The Impact of Temporal Decorrelation Over Forest Terrain in Polarimetric SAR Interferometry
Seung-Kuk Lee(1), Florian Kugler(1), Kostas Papathanassiou(1) and Irena Hajnsek(1)
(1) German Aerospace Center (DLR), P.O. Box 1116, 82234 Wessling, Germany
Polarimetric Synthetic Aperture Radar Interferometry (Pol-InSAR) is a recently developed radar technique based on the coherent combination of radar polarimetry and SAR interferometry. The potential of Pol-InSAR techniques in forest parameter estimation is based on the ability to separate volume from surface scattering contributions and to recover the vertical distribution of scatterers in mixed (volume) scattering scenarios. While Pol-InSAR techniques are today well established, a critical issue in the case of repeat-pass spaceborne measurements is temporal decorrelation, caused by changes within the scene occurring in the time between the acquisitions. Indeed, temporal decorrelation has been identified as the most critical factor for a successful implementation of Pol-InSAR parameter inversion techniques in terms of conventional space-borne repeat-pass InSAR scenarios. Similar to any other system induced decorrelation contribution, temporal decorrelation reduces the performance of Pol-InSAR techniques by biasing the volume decorrelation contribution used for parameter inversion. This leads to an increased standard deviation of the InSAR phase - for the same number of looks - and introduces a bias in the parameter estimates.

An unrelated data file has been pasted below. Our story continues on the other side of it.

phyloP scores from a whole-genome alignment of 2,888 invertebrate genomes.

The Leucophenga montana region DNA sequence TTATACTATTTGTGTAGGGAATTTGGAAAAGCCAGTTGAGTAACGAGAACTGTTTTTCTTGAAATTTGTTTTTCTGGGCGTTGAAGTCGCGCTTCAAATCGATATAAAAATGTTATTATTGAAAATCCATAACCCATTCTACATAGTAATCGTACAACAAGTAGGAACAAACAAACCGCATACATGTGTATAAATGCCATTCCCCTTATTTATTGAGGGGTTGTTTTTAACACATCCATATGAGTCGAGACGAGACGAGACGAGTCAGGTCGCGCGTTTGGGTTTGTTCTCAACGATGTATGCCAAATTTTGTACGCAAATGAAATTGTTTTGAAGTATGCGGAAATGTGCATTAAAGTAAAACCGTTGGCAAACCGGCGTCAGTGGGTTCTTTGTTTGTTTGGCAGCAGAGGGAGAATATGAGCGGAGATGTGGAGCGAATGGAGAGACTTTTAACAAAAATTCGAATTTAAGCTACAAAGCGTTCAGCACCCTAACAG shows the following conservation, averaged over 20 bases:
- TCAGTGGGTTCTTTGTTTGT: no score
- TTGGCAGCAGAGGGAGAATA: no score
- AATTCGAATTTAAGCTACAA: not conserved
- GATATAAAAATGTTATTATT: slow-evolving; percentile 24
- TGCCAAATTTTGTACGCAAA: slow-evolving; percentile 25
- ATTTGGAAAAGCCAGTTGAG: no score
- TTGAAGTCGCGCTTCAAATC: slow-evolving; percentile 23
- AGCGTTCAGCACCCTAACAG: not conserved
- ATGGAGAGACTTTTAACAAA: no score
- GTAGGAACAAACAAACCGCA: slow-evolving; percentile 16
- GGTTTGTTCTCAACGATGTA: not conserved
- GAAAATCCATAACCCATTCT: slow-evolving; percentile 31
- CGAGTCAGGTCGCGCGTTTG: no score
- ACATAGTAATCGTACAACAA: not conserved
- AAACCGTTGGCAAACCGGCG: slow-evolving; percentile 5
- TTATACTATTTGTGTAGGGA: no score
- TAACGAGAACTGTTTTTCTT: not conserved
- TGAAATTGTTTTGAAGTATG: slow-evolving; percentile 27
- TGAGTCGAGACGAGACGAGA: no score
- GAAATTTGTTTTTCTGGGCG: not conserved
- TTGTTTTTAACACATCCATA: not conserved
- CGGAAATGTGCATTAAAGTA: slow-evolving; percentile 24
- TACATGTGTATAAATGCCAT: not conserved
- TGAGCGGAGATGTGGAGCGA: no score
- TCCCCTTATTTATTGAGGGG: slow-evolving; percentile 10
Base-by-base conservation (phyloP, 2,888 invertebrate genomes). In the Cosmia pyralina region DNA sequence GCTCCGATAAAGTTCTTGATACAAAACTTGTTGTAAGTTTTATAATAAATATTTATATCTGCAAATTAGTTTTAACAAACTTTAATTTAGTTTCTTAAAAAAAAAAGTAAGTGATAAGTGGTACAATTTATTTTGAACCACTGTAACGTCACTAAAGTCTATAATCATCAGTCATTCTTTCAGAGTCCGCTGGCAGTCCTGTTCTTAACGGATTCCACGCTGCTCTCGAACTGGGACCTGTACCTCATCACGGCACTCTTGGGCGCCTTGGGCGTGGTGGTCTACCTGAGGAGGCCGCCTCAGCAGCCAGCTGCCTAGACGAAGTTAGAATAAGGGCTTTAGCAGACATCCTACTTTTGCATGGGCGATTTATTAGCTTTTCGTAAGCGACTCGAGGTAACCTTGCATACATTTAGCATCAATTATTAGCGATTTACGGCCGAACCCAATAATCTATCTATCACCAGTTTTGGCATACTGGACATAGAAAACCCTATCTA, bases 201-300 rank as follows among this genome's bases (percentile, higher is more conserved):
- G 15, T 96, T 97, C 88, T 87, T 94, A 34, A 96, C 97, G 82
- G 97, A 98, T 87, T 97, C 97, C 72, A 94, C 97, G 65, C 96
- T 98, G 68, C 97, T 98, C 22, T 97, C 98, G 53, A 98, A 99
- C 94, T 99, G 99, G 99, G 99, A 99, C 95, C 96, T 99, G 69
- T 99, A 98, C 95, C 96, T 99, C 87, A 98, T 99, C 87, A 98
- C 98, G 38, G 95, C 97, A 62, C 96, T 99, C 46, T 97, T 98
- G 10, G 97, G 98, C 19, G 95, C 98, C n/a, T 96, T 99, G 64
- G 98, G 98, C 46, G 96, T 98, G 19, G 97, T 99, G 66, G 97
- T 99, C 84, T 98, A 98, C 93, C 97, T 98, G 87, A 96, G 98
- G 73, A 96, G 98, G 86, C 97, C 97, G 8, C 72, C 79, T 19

The amount of temporal decorrelation depends on the structure of the scatterer related to the used radar frequency and on the environmental processes occurring in the time during and between the interferometric acquisitions. Temporal changes occur - in general - within the scene in stochastic, spatial and temporal patterns and cannot be modeled with the required accuracy without detailed information about the (environmental) conditions over time between the two observations. While there is a relative good understanding of decorrelation rates for temporal baselines on the order of 30-45 days at C- and L-band provided by the data of the ERS and JERS missions, as well as for baselines on the order of 20-40min provided by airborne repeat-pass data sets (at C-, L- and P-band) there is poor understanding of the decorrelation levels expected at temporal baselines on the order of hours and days. In this paper first we analyse repeat-pass Pol-InSAR data acquired in the frame of dedicated experiments in order to quantify temporal decorrelation for temporal baselines in the order of hours to days up to 2 and 4 weeks at L- and P-band for two different forest types: temperate forests and boreal forests.
In June 2008 DLR’s E-SAR (Experimental Airborne SAR) collected fully polarimetric and interferometric SAR data over the temperate forest in Traunstein, Germany to investigate temporal baselines in the order of days and weeks .For tThis campaign (TempSAR) data have been acquired on six days in L- and X-band in the period from 07/06/2008 to 20/06/2008. DLR’s E-SAR system carried out three campaigns over Remningstorp forest in early March, early April and early May 2007. During these three dates data acquisition at L- and P-band in a repeat pass fully polarimetric mode were performed. We further assess the impact of the estimated temporal decorrelation levels on the performance of Pol-InSAR inversion techniques. Finally we attempt to propose a decorrelation model able to describe the estimated temporal decorelation behaviour observed at the different frequencies and use it to draw some conclusions about different acquisition scenarios.